Vapes or Vehicles – The Battle for White Gold

EVs & Net Zero by 2030

2030 has been set at the deadline when all production of petrol or diesel vehicles should be ceased in order to meet global Net Zero targets. However, in an ideal world this gap would be swiftly filled by the uptake of electrical vehicles (E.V.s), allowing us to carry out vital tasks without too much need for adaptation in a world heavily reliant on transportation. Yet the feasibility of this transition faces several barriers, including a key component in EV batteries – lithium, also known as ‘white gold’.

Lack of Lithium

With a future that will become increasingly reliant on batteries to transition away from fossil fuels, from our smartphones to our electric cars, global demand for lithium has been putting a severe strain on global supply chains. Setting up new lithium mines can take several years, with mines using many thousands of gallons per minute of water, which is increasingly problematic in a world facing increased water scarcity with climate change. Additionally, mines contaminate groundwater with antimony and arsenic and cause biodiversity loss, soil erosion and reduced air quality. With only an estimated quarter of lithium reserves being considered economically viable to mine some countries have also been applying pressure to mine the deep ocean floor for lithium deposits that have take several millions of years to form and support ecosystems that we have little understanding of. One proposed deep sea mining site, the Clarion Clipperton Zone, was recently found to contain over 5,000 species unknown to science.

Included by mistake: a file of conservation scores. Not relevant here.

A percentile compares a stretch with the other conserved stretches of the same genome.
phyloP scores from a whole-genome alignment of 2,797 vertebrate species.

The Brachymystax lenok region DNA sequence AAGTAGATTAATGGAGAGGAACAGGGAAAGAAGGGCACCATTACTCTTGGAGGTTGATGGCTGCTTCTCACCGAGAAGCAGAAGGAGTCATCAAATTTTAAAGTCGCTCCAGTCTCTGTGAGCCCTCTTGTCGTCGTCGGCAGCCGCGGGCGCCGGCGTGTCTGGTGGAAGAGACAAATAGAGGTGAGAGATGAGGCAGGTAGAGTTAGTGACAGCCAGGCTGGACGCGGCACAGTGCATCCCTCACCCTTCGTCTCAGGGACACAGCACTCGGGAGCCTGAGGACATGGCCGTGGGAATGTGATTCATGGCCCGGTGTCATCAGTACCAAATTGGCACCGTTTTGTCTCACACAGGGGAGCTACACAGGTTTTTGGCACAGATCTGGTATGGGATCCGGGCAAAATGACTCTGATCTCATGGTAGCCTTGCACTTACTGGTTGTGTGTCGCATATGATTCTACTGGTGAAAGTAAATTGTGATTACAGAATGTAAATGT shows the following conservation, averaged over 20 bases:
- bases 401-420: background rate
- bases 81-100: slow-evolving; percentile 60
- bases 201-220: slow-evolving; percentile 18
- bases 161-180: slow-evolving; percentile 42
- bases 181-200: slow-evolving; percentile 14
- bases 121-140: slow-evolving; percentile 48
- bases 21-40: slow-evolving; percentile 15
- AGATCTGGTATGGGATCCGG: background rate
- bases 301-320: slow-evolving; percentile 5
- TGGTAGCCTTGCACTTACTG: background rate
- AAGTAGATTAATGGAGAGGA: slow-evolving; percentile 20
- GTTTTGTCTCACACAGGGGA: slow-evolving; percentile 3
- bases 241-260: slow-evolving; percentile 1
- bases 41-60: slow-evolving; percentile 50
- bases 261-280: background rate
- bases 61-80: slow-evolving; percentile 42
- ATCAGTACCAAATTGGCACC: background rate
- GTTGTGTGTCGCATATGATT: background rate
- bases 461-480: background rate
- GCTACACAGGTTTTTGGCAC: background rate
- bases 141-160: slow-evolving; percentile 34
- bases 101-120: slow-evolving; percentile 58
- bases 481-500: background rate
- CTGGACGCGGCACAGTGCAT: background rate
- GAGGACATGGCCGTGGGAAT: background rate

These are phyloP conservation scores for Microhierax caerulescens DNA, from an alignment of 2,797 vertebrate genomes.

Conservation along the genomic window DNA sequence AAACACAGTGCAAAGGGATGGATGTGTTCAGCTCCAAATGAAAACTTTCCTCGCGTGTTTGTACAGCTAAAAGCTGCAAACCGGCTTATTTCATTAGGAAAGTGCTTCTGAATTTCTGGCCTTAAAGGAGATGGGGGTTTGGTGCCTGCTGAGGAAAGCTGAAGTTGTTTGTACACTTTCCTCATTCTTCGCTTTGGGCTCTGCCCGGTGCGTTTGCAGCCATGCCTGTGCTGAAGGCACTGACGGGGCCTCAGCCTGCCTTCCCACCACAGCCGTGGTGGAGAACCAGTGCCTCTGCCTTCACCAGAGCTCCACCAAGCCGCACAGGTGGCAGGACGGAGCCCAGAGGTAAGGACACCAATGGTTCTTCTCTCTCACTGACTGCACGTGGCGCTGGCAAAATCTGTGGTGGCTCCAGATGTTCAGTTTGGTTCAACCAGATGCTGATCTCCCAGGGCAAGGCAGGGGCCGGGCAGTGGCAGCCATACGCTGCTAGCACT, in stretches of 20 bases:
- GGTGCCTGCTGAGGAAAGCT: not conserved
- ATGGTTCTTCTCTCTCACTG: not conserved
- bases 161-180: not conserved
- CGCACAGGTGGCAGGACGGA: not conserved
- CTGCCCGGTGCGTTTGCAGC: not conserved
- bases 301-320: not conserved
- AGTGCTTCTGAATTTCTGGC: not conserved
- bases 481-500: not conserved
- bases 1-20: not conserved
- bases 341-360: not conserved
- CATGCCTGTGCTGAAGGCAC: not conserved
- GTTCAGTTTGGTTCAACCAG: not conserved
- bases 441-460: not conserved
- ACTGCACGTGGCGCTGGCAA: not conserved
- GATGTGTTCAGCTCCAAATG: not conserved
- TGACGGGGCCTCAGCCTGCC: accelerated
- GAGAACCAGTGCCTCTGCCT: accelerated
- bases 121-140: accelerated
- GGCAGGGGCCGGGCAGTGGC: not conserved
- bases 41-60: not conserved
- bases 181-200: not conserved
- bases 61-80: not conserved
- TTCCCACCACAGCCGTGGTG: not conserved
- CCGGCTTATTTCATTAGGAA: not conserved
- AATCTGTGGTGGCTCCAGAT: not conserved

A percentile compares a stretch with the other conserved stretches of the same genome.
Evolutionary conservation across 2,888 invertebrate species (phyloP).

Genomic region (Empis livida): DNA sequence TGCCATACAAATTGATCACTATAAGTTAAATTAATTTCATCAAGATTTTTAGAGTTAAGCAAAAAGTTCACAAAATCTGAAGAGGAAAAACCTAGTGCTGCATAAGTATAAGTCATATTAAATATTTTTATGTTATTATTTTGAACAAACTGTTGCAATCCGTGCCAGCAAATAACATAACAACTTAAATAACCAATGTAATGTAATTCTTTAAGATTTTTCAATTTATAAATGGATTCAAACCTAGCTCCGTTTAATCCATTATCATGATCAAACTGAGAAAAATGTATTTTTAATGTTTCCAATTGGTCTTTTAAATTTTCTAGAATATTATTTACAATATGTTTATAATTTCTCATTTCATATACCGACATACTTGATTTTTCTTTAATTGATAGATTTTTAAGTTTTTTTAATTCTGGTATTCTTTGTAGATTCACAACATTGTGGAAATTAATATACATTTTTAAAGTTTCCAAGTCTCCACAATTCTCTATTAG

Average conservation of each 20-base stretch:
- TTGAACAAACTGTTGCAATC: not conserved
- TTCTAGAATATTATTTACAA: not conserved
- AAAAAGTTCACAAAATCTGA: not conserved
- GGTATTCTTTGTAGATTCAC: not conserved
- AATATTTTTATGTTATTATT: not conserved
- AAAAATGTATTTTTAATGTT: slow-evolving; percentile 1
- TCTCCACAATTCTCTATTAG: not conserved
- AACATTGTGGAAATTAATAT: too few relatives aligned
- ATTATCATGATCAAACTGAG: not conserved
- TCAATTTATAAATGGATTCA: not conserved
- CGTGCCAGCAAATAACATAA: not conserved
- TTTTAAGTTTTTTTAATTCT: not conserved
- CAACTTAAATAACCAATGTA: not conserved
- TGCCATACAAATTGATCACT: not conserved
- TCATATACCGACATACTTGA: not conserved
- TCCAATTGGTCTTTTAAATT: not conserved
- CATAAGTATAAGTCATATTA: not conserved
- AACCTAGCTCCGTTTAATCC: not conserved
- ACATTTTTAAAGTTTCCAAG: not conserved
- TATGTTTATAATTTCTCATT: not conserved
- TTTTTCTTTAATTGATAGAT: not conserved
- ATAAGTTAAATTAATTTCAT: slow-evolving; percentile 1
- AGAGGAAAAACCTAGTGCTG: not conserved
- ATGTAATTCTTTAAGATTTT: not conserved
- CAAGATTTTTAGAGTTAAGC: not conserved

Vapes V.S. EVs: Battle for Lithium

One resource that is currently diverting a large supply of lithium away from an electrified and net zero future is the disposable vape industry. A recent report has estimated that 5 million vapes are thrown away EVERY WEEK in the U.K. alone, a fourfold increase on 2022. This equates to the lithium required to power 5,000 EVs annually.

Only 17% of these vapes are being disposed of correctly, however recycling them would cost the government £200 million annually. Incorrect disposal of vapes and their lithium batteries has been causing fires in household waste disposal facilities, with some experiencing at least one fire a day.

However, single-use vapes have already been banned in Germany, Australia and New Zealand, with France and Scotland considering following suit. Hopefully this can allow vital lithium supplies to enter more circular uses and empower the Net Zero transition.

Bright Future for EVs

The sales of EVs have grown exponentially with global purchases more than doubling between 2020-2021 and Chinese carmakers selling the same number of electric cars in Europe in the first 7 months of 2023 as they did in the entirety of 2022. The NEC has announced the opening of the UK’s largest EV charging hub on the outskirts of Birmingham that can take 180 cars simultaneously, while electric vehicle production has officially started at a factory in Cheshire following a £100m investment by Stellantis. If access to lithium supply chains can be secured and become circular, the future of EV could be incredibly bright.

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